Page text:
Bull Run, Va. (Virginia, United States) (search for this): chapter 9.72
on my road, I sent Fitz. Lee's brigade to Gainesville to reconnoitre and devote the remainder of the day to grazing our horses, the only forage procurable in the country. The best of our information represented the enemy still at Centreville, Union Mills and Wolf Run Shoals. I sent a dispatch to General Lee concerning Hancock's movement, and moved back to deceive the enemy to Buckland. It rained heavily that night. To carry out my original design of passing west of Centreville would have involved so much detention on account of the presence of the enemy, that I determined to cross Bull run lower down and strike through Fairfax for the Potomac next day. The sequel shows this to have been the only practicable course. We marched through Brentsville to the vicinity of Wolf Run Shoals, and had to halt again in order to graze our horses, which hard marching without grain was fast breaking down. We met no enemy to-day (26th). On the following morning (27th), having ascertained that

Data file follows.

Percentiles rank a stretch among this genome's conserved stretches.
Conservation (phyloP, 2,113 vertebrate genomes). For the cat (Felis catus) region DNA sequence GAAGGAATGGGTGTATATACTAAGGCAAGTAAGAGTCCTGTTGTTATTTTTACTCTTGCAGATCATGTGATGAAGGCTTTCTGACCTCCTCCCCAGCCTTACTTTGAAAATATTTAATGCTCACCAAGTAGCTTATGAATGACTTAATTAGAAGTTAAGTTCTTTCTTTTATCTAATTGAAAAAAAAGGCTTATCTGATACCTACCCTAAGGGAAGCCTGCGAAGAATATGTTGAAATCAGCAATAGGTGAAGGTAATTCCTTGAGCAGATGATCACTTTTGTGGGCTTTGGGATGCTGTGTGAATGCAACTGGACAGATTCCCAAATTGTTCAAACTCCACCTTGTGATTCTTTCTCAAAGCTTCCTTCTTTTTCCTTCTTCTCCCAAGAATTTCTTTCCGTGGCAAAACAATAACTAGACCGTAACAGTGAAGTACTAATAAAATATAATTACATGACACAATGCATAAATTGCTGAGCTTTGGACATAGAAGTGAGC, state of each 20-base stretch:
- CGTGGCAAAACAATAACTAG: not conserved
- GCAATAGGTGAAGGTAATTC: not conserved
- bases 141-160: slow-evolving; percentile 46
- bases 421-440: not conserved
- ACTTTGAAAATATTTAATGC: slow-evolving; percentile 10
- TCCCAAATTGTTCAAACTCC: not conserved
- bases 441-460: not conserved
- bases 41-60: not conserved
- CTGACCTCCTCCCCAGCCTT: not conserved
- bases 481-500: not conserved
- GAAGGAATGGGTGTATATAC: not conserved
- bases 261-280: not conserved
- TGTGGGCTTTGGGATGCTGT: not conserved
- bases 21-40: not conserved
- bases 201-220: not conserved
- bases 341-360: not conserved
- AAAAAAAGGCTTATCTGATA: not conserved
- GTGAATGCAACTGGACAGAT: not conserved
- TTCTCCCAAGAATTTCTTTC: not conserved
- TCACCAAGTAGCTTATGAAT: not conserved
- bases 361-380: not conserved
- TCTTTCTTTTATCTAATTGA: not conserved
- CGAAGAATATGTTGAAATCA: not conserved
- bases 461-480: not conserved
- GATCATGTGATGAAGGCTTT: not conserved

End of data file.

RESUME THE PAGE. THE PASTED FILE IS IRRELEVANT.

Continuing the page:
Hannover (Lower Saxony, Germany) (search for this): chapter 9.72
illery, without a carriage, were captured here; the latter was spiked and left behind. We camped for the night a few miles beyond the town (Fitz. Lee's brigade in advance), halting the head of the column at Union Mills, midway between Westminister and Littlestown, on the Gettysburg road. It was ascertained here that night by scouts that the enemy's cavalry had reached Littlestown during the night and camped. Early next morning (June 30th) we resumed the march, direct by a cross route for Hanover, Pennsylvania--W. H, F. Lee's brigade in advance, Hampton in rear of the wagon train, and Fitz. Lee's brigade moving on the left flank between Littlestown and our road. About 10 A. M. the head of the column reached Hanover, and found a large column of cavalry passing through, going towards the gap of the mountains which I intended using. The enemy soon discovered our approach, and made a demonstration towards attacking us, which was promptly met by a gallant charge by Chambliss' leading r